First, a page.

Monday 20 August 2018

United starlet makes light of ring-rust to deliver knockout blows

Manchester United manager Jose Mourinho gives instructions to Marcus Rashford during the match against Liverpool. Photo: Andrew Yates/Reuters
Manchester United manager Jose Mourinho gives instructions to Marcus Rashford during the match against Liverpool. Photo: Andrew Yates/Reuters

James Ducker

This was the first time since his unforgettable Premier League debut against Arsenal two years ago that Marcus Rashford had scored twice in a game and, much like then, this was a textbook definition of how to seize an opportunity.

It was proving a frustrating 2018 for Rashford even before Alexis Sanchez pitched up in late January and threw another obstacle in his path but this was a very timely reminder, not just to Jose Mourinho but the watching England manager Gareth Southgate, of the penetrative qualities and particular skill-set of the young Manchester United striker.

Rashford could not have imagined when he lined up against Burnley on St Stephen's Day that he would have to wait another 74 days for another start in the league, but two decisive goals against Liverpool will help to soften that blow a little and doubtless lift his confidence which, as Mourinho later acknowledged, had dipped recently.

It is probably symptomatic of the challenge Rashford faces to nail down a regular starting spot in this side that it was he, and not the underwhelming Sanchez, who made way for Marouane Fellaini with 20 minutes of this full-blooded game still to play. The sustained boos that circulated the moment Rashford's No 19 went up on the fourth official's board told you all you needed to know about Old Trafford's reaction to that decision.

But Rashford had already made his point by then with two moments in the space of 10 first-half minutes that will have been a source of comfort to Southgate, who had been getting quite anxious about the 20-year-old's lack of playing time.

It is all well and good Mourinho saying Rashford will go to the World Cup with England this summer so long as Southgate trusts him. That already seemed beyond doubt. But there is a big difference between being trusted and actually having the minutes under your belt and the momentum the England manager's wants in his players going into the tournament in Russia. In fairness, there was nothing ring-rusty about the way Rashford took his first goal. He had anticipated Romelu Lukaku's knock-down from David De Gea's long ball to get the run on the inside of Liverpool's similarly youthful right-back, Trent Alexander-Arnold, but there was still a lot to do, even if he made it all look rather effortless.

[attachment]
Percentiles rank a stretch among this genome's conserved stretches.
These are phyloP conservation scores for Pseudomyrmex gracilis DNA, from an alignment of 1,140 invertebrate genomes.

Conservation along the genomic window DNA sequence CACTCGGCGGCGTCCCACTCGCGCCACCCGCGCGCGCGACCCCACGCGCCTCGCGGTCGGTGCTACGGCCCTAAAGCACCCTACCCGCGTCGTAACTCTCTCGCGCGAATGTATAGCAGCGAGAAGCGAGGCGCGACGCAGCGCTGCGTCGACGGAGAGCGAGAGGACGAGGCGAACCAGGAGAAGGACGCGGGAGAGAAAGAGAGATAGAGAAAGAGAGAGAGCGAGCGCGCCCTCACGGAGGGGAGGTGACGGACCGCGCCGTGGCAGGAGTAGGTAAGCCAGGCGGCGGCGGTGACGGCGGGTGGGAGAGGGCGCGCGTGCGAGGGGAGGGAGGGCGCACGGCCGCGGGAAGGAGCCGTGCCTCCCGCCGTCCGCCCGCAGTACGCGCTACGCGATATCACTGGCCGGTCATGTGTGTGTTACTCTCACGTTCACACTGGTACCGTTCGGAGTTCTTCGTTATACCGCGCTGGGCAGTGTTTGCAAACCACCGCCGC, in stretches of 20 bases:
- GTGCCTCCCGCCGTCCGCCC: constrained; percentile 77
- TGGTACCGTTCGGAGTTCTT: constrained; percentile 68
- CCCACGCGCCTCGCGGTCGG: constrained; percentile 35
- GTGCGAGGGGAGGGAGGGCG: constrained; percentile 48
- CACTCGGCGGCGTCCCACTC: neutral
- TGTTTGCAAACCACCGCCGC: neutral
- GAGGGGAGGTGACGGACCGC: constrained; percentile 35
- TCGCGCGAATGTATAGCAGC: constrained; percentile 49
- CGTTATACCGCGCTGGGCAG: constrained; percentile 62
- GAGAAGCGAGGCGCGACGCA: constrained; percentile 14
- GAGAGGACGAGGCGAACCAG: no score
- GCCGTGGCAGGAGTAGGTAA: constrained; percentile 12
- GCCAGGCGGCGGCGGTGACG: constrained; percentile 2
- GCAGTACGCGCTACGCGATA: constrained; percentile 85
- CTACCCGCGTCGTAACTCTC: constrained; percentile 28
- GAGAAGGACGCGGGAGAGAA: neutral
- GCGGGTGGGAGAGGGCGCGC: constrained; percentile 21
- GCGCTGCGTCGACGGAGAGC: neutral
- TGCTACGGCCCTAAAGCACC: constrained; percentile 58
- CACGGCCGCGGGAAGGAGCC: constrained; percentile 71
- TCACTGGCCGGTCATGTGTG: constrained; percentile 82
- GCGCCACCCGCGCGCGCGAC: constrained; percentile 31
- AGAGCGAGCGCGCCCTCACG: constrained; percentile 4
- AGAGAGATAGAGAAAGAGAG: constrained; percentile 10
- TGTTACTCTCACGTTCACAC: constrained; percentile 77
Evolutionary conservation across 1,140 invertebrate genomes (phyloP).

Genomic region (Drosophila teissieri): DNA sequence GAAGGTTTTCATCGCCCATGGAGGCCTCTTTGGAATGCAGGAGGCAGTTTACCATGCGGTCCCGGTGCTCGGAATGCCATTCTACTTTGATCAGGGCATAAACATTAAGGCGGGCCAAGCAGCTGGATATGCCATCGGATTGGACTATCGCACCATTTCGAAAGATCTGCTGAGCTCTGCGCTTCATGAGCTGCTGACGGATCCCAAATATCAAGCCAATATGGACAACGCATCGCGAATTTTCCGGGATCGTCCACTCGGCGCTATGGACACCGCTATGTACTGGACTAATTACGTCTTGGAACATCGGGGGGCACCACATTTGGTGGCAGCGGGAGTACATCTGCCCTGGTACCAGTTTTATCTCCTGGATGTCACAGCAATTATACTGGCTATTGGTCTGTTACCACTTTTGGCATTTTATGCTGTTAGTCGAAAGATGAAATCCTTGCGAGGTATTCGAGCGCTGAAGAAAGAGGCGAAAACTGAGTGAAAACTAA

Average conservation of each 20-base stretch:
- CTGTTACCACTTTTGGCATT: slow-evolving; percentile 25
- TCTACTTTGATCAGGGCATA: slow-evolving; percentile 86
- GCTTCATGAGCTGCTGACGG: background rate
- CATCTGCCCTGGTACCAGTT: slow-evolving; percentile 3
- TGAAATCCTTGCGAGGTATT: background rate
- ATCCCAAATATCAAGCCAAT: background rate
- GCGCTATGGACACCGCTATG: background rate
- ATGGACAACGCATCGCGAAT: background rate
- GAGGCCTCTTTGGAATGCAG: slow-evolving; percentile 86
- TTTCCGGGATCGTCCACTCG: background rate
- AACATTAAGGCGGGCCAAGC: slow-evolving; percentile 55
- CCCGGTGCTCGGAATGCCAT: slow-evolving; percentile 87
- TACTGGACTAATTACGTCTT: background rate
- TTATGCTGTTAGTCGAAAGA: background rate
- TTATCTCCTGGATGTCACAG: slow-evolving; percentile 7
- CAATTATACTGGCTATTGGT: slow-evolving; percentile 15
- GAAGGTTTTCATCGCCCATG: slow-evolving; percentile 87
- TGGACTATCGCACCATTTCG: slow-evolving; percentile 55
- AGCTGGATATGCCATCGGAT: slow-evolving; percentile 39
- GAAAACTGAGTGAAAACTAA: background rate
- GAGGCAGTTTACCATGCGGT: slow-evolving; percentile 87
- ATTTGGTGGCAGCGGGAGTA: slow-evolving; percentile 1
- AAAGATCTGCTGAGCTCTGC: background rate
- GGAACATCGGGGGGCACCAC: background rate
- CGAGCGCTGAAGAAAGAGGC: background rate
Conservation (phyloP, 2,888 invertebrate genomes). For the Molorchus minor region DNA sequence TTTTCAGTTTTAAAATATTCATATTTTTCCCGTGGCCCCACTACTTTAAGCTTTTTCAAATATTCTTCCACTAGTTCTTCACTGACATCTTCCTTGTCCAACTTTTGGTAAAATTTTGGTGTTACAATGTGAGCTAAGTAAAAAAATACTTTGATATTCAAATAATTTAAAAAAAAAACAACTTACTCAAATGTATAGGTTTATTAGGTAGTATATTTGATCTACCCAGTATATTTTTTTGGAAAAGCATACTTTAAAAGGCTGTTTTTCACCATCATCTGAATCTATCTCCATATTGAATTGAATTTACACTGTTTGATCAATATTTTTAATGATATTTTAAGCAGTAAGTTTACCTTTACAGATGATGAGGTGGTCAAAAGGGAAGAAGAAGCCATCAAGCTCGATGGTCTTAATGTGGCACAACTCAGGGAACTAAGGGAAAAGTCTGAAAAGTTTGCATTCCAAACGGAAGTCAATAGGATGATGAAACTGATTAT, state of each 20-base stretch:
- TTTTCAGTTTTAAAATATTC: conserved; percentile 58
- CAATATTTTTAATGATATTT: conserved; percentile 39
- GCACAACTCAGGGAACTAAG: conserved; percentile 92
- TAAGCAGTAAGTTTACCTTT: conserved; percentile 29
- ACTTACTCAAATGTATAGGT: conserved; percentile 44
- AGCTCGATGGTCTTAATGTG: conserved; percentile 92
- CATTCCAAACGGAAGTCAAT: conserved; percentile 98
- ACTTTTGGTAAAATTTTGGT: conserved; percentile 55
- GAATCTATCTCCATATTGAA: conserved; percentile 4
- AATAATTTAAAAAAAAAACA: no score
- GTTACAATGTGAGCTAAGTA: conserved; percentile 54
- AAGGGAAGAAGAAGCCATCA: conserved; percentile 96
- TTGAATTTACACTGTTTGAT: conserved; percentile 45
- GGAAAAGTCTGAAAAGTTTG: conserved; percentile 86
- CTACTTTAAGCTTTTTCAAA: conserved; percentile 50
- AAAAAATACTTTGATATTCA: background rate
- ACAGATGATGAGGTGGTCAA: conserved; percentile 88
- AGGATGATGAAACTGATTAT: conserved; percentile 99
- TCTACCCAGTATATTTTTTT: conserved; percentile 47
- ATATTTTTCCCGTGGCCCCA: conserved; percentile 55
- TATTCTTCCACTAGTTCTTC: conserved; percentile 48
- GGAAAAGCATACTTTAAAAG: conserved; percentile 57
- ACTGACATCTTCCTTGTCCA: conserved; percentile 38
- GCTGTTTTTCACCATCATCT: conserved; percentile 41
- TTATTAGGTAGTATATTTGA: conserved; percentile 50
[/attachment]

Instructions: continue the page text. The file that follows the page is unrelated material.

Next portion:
Cutting inside Alexander-Arnold with the deftest turn, Rashford created the opening beautifully for himself and steered a wonderfully accurate finish into the far corner beyond Loris Karius. The ensuing celebration, charging to the corner flag and throwing himself into the arms of jubilant fans, said everything about what scoring in this fixture means as a Mancunian. With Anthony Martial ruled out through injury, Mourinho said it had been a no-brainer to play Rashford and he will be glad he did.

That contest between Rashford and Alexander-Arnold, two local boys on opposite sides of the divide, had proved a mismatch for the majority of the first half. The Liverpool defender looked uncomfortable against the pace and quick thinking of his opponent.

Still, there was a moment when Rashford almost lost his head. Having already been booked for diving in on James Milner, he came perilously close to picking up a second yellow card with an ill-advised challenge on Alexander-Arnold and, by his own admission, he told himself to calm it at the interval. But this, otherwise, was a level-headed display and certainly hard to believe he had played only 97 minutes of league football since the turn of the year.

It also says a lot about the standards Rashford keeps that he cast such a critical eye over his first touch in the lead-up to that opening goal. "My first touch was actually a bad touch, I couldn't finish it in my stride so I had to sort of revive it, recover it with the second touch, and the rest of it was quite simple from there," he said. "It gives you the confidence to do more." Telegraph

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